Labour denies it is planning to scrap 2018 minimum energy performance target in favour of a tougher standard for 2027

Hortham Village Barratt

Labour has denied it is planning to scrap the proposed introduction of minimum energy performance standards for rented properties in 2018 despite shadow energy minister saying it was last night.

Yesterday, Labour launched a six point plan to boost energy efficiency in buildings that it is consulting on but will eventually form part of its policy offering at the next election.

The plans include the introduction of a minimum performance standard for rented property in 2027, set at an Energy Performance Certificate rating of C.

The current government’s plans include introduction of a similar standard in 2018 set at EPC rating of E.

Speaking at the launch of the energy efficiency green paper last night shadow energy minister Jonathan Reynolds confirmed that Labour proposed to scrap the 2018 target and replace it with the 2027 target.

He said: “What we are trying to achieve is a situation where rather than going from [EPC rating] G to E we go up to the Cs because we think it’s more cost effective.”

Reynolds said that achieving a C rating for all rented properties was “ambitious” and therefore required a long lead-in for landlords.

But Labour’s energy team later “clarified” the party’s position and said there were no plans whatsoever to get rid of the 2018 target and it would be kept alongside the 2027 target.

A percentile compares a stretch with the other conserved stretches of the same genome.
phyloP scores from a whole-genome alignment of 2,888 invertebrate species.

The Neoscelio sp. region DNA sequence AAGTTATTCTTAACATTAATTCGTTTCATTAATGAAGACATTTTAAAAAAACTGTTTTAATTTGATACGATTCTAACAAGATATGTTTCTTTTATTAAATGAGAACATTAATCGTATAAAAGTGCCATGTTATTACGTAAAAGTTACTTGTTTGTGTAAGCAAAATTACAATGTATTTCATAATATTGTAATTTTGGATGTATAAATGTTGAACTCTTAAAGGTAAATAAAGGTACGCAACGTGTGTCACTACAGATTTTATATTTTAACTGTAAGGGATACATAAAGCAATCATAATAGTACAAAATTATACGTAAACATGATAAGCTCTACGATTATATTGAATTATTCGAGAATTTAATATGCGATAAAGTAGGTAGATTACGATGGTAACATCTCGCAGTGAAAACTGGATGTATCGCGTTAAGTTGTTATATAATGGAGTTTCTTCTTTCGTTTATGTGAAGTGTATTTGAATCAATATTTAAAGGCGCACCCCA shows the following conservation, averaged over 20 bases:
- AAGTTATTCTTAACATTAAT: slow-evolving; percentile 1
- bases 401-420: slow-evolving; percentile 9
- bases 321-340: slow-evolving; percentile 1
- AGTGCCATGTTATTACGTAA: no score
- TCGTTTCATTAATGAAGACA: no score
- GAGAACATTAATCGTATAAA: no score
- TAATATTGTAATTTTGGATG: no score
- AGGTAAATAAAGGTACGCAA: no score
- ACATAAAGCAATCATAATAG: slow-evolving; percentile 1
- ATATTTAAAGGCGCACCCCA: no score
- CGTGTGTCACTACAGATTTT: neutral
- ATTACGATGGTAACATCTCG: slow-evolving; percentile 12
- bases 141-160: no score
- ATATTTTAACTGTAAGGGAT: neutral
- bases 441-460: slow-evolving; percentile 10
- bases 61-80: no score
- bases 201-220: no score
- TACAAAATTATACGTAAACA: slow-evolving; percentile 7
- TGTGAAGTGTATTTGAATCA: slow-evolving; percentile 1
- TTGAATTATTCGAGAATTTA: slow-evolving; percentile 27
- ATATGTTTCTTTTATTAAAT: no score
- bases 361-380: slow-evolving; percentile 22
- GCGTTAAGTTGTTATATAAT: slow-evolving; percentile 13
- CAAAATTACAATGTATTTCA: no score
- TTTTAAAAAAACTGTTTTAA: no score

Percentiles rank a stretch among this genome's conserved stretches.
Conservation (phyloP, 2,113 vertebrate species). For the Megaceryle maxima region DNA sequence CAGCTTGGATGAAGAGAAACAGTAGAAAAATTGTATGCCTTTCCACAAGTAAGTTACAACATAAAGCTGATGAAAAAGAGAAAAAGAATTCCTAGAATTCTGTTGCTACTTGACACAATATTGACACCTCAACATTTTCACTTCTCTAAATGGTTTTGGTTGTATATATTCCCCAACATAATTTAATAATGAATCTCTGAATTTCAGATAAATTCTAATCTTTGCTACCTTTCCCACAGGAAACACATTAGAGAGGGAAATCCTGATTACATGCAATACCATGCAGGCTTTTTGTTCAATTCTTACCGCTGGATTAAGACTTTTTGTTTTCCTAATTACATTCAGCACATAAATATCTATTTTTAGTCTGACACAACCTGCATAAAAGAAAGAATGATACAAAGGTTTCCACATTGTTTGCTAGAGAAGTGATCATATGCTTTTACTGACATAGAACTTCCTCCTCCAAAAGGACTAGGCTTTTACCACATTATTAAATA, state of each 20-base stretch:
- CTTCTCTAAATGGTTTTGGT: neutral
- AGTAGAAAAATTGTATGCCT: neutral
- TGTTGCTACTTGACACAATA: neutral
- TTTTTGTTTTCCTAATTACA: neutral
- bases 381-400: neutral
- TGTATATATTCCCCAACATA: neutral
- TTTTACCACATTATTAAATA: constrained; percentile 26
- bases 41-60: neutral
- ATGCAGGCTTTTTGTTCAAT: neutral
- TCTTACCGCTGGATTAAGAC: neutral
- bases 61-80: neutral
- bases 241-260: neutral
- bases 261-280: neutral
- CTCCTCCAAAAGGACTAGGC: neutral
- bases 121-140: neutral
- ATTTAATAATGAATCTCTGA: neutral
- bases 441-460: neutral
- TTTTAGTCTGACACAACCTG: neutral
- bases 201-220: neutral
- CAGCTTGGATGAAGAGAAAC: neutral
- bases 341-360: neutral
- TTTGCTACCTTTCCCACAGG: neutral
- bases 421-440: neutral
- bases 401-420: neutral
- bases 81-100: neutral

Prior to Labour clarifying it position, industry leaders denounced the plan to scrap the 2018 target and argued it was complimentary to a higher standard in 2027.

David Adams, technical director at Willmott Dixon Energy Services, said scrapping the 2018 target was a “bad idea” and Russell Smith, managing director of sustainability consultant Parity Projects, said it was an “awful” plan.

Adams said: “We absolutely need both. We need the 2018 target to get people to move forward while also showing a trajectory to 2027.”

Jenny Holland, head of the Parliamentary team at the Association for the Conservation of Energy, said scrapping the 2018 target would be “catastrophic”.

She added: “If they ditch the 2018 target thousands will be in poor homes until 2026 and it will be a victory for the landlords that didn’t want the target in the first place.”